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Petaluma mental health clinic on chopping block

Carol West was going through a rough patch in life after immigrating to Sonoma County from South Africa 18 years ago. A stay-at-home mother, she experienced postpartum depression.

Then, she discovered Petaluma Peer Recovery Center, a free drop-in program for adults with mental health challenges. In the program, members help each other through problems by listening and engaging in creative enterprises.

“It’s given me a sense of purpose,” said West, who directs the Community Health Worker Initiative of Sonoma County. “We accommodate people who are not having a good day. People come together as a group and support each other.”

The 7-year-old program of Goodwill Industries of the Redwood Empire is funded through the Sonoma County Behavioral Health Division. The $75,000 annual investment has shown results, West said, preventing suicides and keeping people out of jail.

But the center, at 5350 Old Redwood Highway at Redwood Way, is in jeopardy of closing this summer due to budget cuts. The county’s preliminary budget for the fiscal year that starts July 1 includes deep cuts to mental health programs, with no funding proposed for the Petaluma program.

“It’s on the chopping block, but it’s not gone yet,” Supervisor David Rabbitt said. “It was identified as a way to balance the books for behavioral health.”

A final decision will likely come during county budget hearings in June.

The county health department is operating with an $11 million deficit, with $8 million of that coming from behavioral health services. In an effort to continue narrowing the shortfall, department director Barbie Robinson this month proposed trimming $1.3 million slated for seven peer and family support service programs, including Petaluma Peer Recovery Center.

Rabbitt said the funding gap was due to the increased cost of services and diminishing state and federal reimbursements. He said he asked staff to prioritize programs that the county is statutorily required to provide, and peer recovery is not one, even though he acknowledges that it is an important program.

“No one wants to cut it,” he said. “It’s an upstream program that works.”

Laurie Petta, director of behavioral health for Goodwill Redwood Empire, said every dollar spent on the peer programs saves the county $3 by reducing hospital emergency room visits, psychiatric hospital admissions and law enforcement intervention costs.

“The program in Petaluma is small but mighty,” she said. “We were informed in late March and there was no time to cobble together resources. The funding ends on the last day of June.”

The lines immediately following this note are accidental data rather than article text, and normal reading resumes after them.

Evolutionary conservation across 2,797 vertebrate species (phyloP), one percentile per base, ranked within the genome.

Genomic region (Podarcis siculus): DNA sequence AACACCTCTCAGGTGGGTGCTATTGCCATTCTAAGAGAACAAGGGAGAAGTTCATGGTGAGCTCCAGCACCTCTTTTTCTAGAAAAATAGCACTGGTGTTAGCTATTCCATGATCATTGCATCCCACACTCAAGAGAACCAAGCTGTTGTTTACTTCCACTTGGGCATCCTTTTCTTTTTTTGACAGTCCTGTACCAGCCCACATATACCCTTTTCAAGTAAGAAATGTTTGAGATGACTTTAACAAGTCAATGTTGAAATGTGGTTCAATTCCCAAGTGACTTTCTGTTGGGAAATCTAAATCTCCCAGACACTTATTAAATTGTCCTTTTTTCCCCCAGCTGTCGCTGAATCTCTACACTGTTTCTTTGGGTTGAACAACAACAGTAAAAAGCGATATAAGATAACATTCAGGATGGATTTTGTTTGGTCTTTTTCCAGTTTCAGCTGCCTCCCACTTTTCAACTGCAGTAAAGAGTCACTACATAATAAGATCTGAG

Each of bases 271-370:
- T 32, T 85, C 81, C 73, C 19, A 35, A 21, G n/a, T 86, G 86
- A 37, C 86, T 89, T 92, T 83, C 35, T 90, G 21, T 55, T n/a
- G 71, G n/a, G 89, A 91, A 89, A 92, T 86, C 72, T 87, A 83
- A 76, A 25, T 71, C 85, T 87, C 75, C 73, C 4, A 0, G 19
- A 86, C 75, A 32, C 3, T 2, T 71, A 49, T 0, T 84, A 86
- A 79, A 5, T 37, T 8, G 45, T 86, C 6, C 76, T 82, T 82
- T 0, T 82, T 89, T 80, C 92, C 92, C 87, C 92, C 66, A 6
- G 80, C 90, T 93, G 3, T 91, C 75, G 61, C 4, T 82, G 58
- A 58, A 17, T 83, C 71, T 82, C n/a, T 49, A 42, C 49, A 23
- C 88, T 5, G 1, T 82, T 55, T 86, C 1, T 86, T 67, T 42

Petaluma Peer Recovery Center is the only one of its kind serving southern Sonoma County. Goodwill also operates a peer support program in Santa Rosa.

Rohish Lal, a spokesperson for Sonoma County Department of Health Services, said cutting these programs is difficult, but necessary to stave off the red ink while continuing to provide mandated services.

“It’s an unfortunate situation,” he said. “We can’t not meet our mandates. Our revenue shortfall is large. We had to make cuts.”

Petaluma Peer Recovery Center is part of the Community Health Initiative of the Petaluma Area, a working group convened by the Petaluma Health Care District. Ramona Faith, CEO of the district, said the health care community is discussing absorbing the program’s budget, in the event that it is cut, in order to keep peer recovery open.

“If there are cuts like this, people won’t get the care they need and they will end up in the ER,” she said. “As Petaluma, we need to come together and develop a strategy to close that gap.”

For now, Petaluma Peer Recovery Center is still open three days a week, Monday, Wednesday and Thursday from 10 a.m. to 3 p.m. There is a resource library, a common room where people can discuss their mental health challenges and receive support, a music room and an art center.

This week, West and other members watched “Crooked Beauty,” a film about mental health advocacy, and ate a pizza lunch.

“This gives people a safe place to go,” West said. “People come in needy and end up being part of the solution. It just feels crazy to cut funding to peer centers when we are trying to change the way of doing business.”

(Contact Matt Brown at matt.brown@arguscourier.com.)

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